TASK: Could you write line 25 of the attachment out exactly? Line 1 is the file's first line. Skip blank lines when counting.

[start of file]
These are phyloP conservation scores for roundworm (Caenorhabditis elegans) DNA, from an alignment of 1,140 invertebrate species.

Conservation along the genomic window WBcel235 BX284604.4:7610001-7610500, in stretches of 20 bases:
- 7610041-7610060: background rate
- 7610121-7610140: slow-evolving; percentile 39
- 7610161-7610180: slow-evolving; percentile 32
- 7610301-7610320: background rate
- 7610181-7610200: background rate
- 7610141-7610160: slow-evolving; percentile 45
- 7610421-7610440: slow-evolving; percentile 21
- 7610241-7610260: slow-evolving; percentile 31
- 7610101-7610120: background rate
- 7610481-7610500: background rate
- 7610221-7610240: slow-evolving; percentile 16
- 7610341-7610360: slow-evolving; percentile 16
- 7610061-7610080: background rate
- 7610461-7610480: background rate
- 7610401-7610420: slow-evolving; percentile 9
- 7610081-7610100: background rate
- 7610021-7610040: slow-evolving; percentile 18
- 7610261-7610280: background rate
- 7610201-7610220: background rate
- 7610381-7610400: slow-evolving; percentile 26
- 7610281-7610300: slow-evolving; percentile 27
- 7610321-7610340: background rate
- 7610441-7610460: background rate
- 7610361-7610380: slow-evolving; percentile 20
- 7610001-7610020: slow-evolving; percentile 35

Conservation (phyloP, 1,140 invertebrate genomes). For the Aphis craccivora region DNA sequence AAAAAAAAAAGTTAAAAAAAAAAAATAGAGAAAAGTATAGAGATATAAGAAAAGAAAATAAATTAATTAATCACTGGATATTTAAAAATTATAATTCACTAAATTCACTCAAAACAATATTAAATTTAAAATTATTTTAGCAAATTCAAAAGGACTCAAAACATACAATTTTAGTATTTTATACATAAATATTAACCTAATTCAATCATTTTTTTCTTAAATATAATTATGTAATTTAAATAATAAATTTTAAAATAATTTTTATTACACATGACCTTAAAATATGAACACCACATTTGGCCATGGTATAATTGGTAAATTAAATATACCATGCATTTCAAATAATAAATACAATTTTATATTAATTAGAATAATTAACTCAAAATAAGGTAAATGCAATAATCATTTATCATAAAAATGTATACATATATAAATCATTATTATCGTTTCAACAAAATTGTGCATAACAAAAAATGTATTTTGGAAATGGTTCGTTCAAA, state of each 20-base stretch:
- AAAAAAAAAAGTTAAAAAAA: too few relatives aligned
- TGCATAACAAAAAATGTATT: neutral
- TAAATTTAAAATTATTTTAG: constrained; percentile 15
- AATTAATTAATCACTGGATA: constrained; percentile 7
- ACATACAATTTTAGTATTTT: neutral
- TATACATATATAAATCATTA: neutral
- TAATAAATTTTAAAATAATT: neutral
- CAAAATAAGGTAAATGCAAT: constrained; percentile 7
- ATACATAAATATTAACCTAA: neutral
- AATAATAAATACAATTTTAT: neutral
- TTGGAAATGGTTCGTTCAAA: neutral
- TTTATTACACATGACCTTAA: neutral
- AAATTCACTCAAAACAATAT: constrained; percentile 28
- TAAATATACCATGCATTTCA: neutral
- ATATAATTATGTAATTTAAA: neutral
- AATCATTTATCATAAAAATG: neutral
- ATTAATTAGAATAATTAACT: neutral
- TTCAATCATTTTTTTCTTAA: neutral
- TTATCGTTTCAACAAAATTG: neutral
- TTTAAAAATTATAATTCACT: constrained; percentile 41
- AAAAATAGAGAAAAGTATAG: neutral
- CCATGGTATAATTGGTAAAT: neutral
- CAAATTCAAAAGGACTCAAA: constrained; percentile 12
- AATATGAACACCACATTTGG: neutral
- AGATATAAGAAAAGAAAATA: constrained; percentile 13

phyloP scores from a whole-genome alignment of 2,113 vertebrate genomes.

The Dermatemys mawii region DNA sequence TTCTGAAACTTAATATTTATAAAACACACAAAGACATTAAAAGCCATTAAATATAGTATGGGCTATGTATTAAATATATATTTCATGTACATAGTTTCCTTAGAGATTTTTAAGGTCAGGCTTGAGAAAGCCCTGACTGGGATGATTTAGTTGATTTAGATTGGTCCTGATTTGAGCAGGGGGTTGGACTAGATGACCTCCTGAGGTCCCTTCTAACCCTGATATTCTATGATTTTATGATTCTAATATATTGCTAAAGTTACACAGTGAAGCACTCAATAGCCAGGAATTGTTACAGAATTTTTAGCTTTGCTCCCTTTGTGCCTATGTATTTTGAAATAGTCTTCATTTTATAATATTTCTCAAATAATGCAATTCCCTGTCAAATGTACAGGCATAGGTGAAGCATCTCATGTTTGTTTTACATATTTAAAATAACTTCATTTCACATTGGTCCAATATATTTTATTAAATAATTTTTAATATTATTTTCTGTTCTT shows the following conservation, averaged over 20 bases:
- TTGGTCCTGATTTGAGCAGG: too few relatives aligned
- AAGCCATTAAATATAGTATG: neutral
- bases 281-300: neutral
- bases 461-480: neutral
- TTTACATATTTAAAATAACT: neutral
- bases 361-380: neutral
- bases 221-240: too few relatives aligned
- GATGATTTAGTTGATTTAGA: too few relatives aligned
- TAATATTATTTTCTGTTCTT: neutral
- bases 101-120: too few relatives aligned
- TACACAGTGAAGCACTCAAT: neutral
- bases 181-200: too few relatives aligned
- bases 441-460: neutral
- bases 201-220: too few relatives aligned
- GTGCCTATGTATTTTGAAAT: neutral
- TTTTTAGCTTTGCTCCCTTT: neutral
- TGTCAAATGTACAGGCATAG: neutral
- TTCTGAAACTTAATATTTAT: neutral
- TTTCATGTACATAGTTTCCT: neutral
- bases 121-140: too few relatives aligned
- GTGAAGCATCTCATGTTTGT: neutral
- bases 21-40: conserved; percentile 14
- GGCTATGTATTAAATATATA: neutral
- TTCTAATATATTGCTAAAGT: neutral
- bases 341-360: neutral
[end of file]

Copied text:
- 7610441-7610460: background rate